Computer History Museum Video Walkthrough
The above video features friend of the site Jim Vincent, a veteran programmer with decades of experience working on many of the early machines in the Computer History Museum. Bonus footage can be found below and contains many of Jim's personal experiences working on the machines:
Mercury Delay-Line Memory and the UNIVAC
The ENIAC predates the UNIVAC (and parts of both are present at the CHM – though we were disallowed photos of the ENIAC as it is privately owned). The UNIVAC (Universal Automatic Computer) used mercury delay-line memory for its early form of RAM – before even 1955's Core Memory – for its alphanumeric storage. The UNIVAC used literal tanks of mercury for its memory transactions, transmitting vibrations down tubes to convey a 1 or a 0 (vibration, no vibration), with character accuracy delivered based upon latencies between transmissions.
A diagram of mercury delay-line memory can be found below:
Diagram credit: National Institute of Standards and Technology - National Institute of Standards and Technology, Public Domain.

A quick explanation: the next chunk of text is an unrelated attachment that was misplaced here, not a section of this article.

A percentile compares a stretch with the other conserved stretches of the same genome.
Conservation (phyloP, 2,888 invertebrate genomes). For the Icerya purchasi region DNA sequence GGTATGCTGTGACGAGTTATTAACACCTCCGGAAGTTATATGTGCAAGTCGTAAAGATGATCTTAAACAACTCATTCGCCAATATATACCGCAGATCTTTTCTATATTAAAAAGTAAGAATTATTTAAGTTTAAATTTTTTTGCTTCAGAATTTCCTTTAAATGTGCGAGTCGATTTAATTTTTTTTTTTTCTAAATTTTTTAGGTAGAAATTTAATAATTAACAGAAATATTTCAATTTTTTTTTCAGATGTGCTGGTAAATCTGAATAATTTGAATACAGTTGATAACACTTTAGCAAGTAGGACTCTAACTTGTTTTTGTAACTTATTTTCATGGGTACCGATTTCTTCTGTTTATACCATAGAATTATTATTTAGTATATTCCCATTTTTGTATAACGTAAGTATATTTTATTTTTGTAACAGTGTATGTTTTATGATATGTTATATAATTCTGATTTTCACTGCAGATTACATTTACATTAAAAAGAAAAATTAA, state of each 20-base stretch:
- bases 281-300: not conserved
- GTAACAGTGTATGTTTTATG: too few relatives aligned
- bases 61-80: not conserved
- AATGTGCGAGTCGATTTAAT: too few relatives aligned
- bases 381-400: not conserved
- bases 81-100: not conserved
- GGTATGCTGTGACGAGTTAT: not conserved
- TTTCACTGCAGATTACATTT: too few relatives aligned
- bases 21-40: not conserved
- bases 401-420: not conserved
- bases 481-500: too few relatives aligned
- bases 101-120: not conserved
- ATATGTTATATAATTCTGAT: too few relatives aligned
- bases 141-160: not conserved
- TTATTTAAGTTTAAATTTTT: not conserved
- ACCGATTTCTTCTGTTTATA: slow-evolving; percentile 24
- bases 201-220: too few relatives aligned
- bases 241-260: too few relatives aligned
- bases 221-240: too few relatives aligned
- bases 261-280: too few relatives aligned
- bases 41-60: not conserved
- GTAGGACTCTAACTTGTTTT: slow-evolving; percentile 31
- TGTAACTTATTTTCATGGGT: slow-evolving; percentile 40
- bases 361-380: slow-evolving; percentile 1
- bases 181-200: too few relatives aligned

The UNIVAC I could store 120 bits of data per column. UNIVAC I's memory subsystem filled entire rooms to store 1000 words (3.81e-3 MB). Memory access took about 222 microseconds, a unit of measurement almost universally unused in modern computing – we're down to nanoseconds.
For perspective, let's break-down modern access times in DRAM. For DRAM and double data-rate (DDR) memory, access time is calculable using this formula:
(CL / Operating CLK) * 1000
or (CAS Latency / output frequency) * 1000.
A stick of CL15 DDR4 at 3666MHz (like the new G.Skill RAM) therefore has an access time of 4.09ns, several orders of magnitude faster than the 222-microsecond (222,000-nanosecond) access time of the UNIVAC.
Modern and immediate future GPU subsystems – like the Fury X's HBM – are vertically stacked atop the silicon's interposer (which sits atop the substrate), packing several gigabytes of storage (4GB – future 8GB, 16GB) in the size of a fingertip.
(Above: Core memory designs, not implemented until after the UNIVAC's mercury delay-line memory)
(Above: Vacuum tubes as found on the SAGE, shown below)
The UNIVAC is pre-transistor. In today's computing world, it's reasonable to expect the average CPU consists of billions of transistors; future Pascal chips aim for 15 billion transistors, with 150 billion XTOR gates. Vacuum tubes were used before transistors – a glass tube using thermionic electron emission from filament as a means of processing – and were prolific in early computers. The SAGE (below) used more than 60,000 vacuum tubes. Vacuum tubes are fragile, hard to manufacture, and large. These are physical tubes that rival the size of a low-wattage lightbulb. Vacuum tubes paved the way for transistorized computing, which has recently shifted into the more advanced FinFET transistor process node.
SAGE (Semi-Automatic Ground Environment)
(Above: SAGE building model)